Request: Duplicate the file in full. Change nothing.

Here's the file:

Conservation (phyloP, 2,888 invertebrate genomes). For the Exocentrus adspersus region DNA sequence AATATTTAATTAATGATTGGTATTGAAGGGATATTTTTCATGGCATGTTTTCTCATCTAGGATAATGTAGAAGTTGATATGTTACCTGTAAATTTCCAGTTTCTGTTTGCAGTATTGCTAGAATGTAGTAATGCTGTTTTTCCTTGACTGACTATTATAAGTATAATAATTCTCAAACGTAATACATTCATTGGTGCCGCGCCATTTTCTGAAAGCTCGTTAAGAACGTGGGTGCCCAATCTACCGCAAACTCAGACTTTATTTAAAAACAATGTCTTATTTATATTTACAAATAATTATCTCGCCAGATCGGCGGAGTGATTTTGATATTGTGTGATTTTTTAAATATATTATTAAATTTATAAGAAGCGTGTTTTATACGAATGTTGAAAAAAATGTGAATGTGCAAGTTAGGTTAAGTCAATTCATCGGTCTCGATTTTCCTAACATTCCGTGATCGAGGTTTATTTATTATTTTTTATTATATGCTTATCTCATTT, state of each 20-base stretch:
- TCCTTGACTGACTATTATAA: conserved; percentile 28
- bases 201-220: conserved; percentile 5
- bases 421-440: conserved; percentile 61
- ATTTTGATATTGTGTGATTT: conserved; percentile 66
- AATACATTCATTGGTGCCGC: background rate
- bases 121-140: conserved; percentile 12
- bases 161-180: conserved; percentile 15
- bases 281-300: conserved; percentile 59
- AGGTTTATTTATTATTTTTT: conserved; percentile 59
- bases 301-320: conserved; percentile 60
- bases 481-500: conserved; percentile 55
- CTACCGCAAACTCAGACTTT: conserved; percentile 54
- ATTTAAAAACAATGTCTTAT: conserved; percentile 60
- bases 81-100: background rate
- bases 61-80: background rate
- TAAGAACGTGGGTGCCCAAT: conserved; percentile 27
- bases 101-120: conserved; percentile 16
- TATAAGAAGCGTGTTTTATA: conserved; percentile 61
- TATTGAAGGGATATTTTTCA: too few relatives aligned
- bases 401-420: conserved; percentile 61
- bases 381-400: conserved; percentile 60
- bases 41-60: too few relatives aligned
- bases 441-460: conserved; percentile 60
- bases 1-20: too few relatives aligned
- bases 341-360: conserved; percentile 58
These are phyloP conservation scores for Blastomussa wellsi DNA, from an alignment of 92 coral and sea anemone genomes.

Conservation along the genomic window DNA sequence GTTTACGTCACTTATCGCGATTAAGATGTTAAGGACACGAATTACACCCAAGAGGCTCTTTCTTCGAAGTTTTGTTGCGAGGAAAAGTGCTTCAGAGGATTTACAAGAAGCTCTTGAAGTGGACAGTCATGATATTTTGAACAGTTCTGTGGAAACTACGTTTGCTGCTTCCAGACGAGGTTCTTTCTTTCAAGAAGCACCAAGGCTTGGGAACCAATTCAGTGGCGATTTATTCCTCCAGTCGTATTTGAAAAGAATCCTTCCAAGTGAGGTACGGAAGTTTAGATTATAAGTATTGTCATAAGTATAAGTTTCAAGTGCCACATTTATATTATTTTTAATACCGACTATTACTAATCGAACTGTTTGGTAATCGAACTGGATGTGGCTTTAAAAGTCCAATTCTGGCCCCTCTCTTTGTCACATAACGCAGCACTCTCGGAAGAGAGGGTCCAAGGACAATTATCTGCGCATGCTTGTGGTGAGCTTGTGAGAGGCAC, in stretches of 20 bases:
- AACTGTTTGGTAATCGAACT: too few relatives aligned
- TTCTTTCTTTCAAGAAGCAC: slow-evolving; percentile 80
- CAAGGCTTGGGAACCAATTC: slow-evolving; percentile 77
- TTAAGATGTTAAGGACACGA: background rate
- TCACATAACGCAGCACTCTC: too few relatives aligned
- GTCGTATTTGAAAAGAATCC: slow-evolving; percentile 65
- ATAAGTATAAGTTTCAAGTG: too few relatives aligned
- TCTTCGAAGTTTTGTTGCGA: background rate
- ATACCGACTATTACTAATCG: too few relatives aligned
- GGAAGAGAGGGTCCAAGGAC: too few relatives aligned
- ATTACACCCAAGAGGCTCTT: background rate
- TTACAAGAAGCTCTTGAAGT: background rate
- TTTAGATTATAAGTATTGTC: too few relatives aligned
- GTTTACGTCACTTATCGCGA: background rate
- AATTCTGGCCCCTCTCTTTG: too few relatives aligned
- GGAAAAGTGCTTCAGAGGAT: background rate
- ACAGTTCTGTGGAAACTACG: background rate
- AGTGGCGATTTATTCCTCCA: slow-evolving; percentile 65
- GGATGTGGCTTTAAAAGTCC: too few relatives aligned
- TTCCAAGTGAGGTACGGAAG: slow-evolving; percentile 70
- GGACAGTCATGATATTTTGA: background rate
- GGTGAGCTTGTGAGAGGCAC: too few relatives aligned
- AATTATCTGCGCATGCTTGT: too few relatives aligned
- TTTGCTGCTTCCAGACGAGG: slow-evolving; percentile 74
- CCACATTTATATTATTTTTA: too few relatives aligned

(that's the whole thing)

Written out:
Conservation (phyloP, 2,888 invertebrate genomes). For the Exocentrus adspersus region DNA sequence AATATTTAATTAATGATTGGTATTGAAGGGATATTTTTCATGGCATGTTTTCTCATCTAGGATAATGTAGAAGTTGATATGTTACCTGTAAATTTCCAGTTTCTGTTTGCAGTATTGCTAGAATGTAGTAATGCTGTTTTTCCTTGACTGACTATTATAAGTATAATAATTCTCAAACGTAATACATTCATTGGTGCCGCGCCATTTTCTGAAAGCTCGTTAAGAACGTGGGTGCCCAATCTACCGCAAACTCAGACTTTATTTAAAAACAATGTCTTATTTATATTTACAAATAATTATCTCGCCAGATCGGCGGAGTGATTTTGATATTGTGTGATTTTTTAAATATATTATTAAATTTATAAGAAGCGTGTTTTATACGAATGTTGAAAAAAATGTGAATGTGCAAGTTAGGTTAAGTCAATTCATCGGTCTCGATTTTCCTAACATTCCGTGATCGAGGTTTATTTATTATTTTTTATTATATGCTTATCTCATTT, state of each 20-base stretch:
- TCCTTGACTGACTATTATAA: conserved; percentile 28
- bases 201-220: conserved; percentile 5
- bases 421-440: conserved; percentile 61
- ATTTTGATATTGTGTGATTT: conserved; percentile 66
- AATACATTCATTGGTGCCGC: background rate
- bases 121-140: conserved; percentile 12
- bases 161-180: conserved; percentile 15
- bases 281-300: conserved; percentile 59
- AGGTTTATTTATTATTTTTT: conserved; percentile 59
- bases 301-320: conserved; percentile 60
- bases 481-500: conserved; percentile 55
- CTACCGCAAACTCAGACTTT: conserved; percentile 54
- ATTTAAAAACAATGTCTTAT: conserved; percentile 60
- bases 81-100: background rate
- bases 61-80: background rate
- TAAGAACGTGGGTGCCCAAT: conserved; percentile 27
- bases 101-120: conserved; percentile 16
- TATAAGAAGCGTGTTTTATA: conserved; percentile 61
- TATTGAAGGGATATTTTTCA: too few relatives aligned
- bases 401-420: conserved; percentile 61
- bases 381-400: conserved; percentile 60
- bases 41-60: too few relatives aligned
- bases 441-460: conserved; percentile 60
- bases 1-20: too few relatives aligned
- bases 341-360: conserved; percentile 58
These are phyloP conservation scores for Blastomussa wellsi DNA, from an alignment of 92 coral and sea anemone genomes.

Conservation along the genomic window DNA sequence GTTTACGTCACTTATCGCGATTAAGATGTTAAGGACACGAATTACACCCAAGAGGCTCTTTCTTCGAAGTTTTGTTGCGAGGAAAAGTGCTTCAGAGGATTTACAAGAAGCTCTTGAAGTGGACAGTCATGATATTTTGAACAGTTCTGTGGAAACTACGTTTGCTGCTTCCAGACGAGGTTCTTTCTTTCAAGAAGCACCAAGGCTTGGGAACCAATTCAGTGGCGATTTATTCCTCCAGTCGTATTTGAAAAGAATCCTTCCAAGTGAGGTACGGAAGTTTAGATTATAAGTATTGTCATAAGTATAAGTTTCAAGTGCCACATTTATATTATTTTTAATACCGACTATTACTAATCGAACTGTTTGGTAATCGAACTGGATGTGGCTTTAAAAGTCCAATTCTGGCCCCTCTCTTTGTCACATAACGCAGCACTCTCGGAAGAGAGGGTCCAAGGACAATTATCTGCGCATGCTTGTGGTGAGCTTGTGAGAGGCAC, in stretches of 20 bases:
- AACTGTTTGGTAATCGAACT: too few relatives aligned
- TTCTTTCTTTCAAGAAGCAC: slow-evolving; percentile 80
- CAAGGCTTGGGAACCAATTC: slow-evolving; percentile 77
- TTAAGATGTTAAGGACACGA: background rate
- TCACATAACGCAGCACTCTC: too few relatives aligned
- GTCGTATTTGAAAAGAATCC: slow-evolving; percentile 65
- ATAAGTATAAGTTTCAAGTG: too few relatives aligned
- TCTTCGAAGTTTTGTTGCGA: background rate
- ATACCGACTATTACTAATCG: too few relatives aligned
- GGAAGAGAGGGTCCAAGGAC: too few relatives aligned
- ATTACACCCAAGAGGCTCTT: background rate
- TTACAAGAAGCTCTTGAAGT: background rate
- TTTAGATTATAAGTATTGTC: too few relatives aligned
- GTTTACGTCACTTATCGCGA: background rate
- AATTCTGGCCCCTCTCTTTG: too few relatives aligned
- GGAAAAGTGCTTCAGAGGAT: background rate
- ACAGTTCTGTGGAAACTACG: background rate
- AGTGGCGATTTATTCCTCCA: slow-evolving; percentile 65
- GGATGTGGCTTTAAAAGTCC: too few relatives aligned
- TTCCAAGTGAGGTACGGAAG: slow-evolving; percentile 70
- GGACAGTCATGATATTTTGA: background rate
- GGTGAGCTTGTGAGAGGCAC: too few relatives aligned
- AATTATCTGCGCATGCTTGT: too few relatives aligned
- TTTGCTGCTTCCAGACGAGG: slow-evolving; percentile 74
- CCACATTTATATTATTTTTA: too few relatives aligned